Source: Genes and Diseases - Category: Genetics & Stem Cells Source Type: research
Authors: deShazo R, Soltani-Arabshahi R, Krishnasamy S, Langley RG, Kalia S, Ståhle M, Langholff W, Goyal K, Fakharzadeh S, Galindo C, Srivastava B, Krueger G Abstract To the Editor: Patients with psoriasis are at increased risk of developing non melanoma skin cancer (NMSC), including squamous cell carcinoma (SCC) and basal cell carcinoma (BCC).1,2 The risk is especially elevated among those who previously received systemic treatment or phototherapy.2 Systemic treatments, including biologic therapies and methotrexate (MTX), are effective in managing immune-mediated diseases; however, they may increase suscept...
Source: Journal of Drugs in Dermatology - Category: Dermatology Tags: J Drugs Dermatol Source Type: research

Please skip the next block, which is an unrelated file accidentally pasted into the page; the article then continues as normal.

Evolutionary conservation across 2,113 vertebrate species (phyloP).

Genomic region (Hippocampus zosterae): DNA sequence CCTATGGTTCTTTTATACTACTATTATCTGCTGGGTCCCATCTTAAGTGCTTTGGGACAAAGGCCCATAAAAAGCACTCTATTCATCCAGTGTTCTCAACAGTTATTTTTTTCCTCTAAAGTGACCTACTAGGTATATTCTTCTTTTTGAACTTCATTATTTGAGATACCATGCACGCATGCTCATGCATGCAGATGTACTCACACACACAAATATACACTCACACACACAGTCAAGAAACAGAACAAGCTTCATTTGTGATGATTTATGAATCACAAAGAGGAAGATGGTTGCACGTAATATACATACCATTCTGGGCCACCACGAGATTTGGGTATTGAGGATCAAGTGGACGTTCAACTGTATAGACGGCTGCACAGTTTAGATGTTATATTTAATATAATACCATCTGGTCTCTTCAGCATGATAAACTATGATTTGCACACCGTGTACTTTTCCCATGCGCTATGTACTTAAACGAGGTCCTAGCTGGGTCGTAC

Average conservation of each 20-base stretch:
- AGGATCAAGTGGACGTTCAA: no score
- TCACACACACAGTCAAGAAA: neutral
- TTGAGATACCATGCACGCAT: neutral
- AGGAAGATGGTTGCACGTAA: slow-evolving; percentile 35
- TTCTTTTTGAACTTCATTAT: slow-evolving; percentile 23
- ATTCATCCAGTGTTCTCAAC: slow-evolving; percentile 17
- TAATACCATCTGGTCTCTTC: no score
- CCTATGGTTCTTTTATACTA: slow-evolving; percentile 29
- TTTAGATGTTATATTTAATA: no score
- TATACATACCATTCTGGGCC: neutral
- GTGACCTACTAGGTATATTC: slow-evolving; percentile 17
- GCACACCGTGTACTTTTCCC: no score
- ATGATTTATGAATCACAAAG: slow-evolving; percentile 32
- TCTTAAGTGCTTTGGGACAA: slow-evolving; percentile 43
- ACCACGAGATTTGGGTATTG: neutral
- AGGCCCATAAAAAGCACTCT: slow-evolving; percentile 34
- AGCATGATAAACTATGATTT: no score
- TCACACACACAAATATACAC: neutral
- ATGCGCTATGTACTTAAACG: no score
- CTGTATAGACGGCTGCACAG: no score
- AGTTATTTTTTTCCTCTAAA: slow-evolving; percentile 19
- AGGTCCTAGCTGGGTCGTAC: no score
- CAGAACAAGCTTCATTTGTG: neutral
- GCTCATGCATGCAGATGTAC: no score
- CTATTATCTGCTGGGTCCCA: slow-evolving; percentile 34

Non-melanoma skin cancer (NMSC) is the most common cancer worldwide. Australia has the highest incidence of skin cancer in the world, exceeding 2000 per 100  000 person-years and it is increasing [1]. In the USA, more than 3 million individuals are diagnosed with NMSC each year [2,3]. In the UK, during 2014–2016, about 147 000 new NMSC cases were diagnosed every year, more than 400 every day [4]. Data show that between 1976 and 1984, the overall inc idence of basal cell carcinoma (BCC) increased by 145% and of cutaneous squamous cell carcinoma (cSCC) by 263%.
Source: Clinical Oncology - Category: Radiology Authors: Tags: Editorial Source Type: research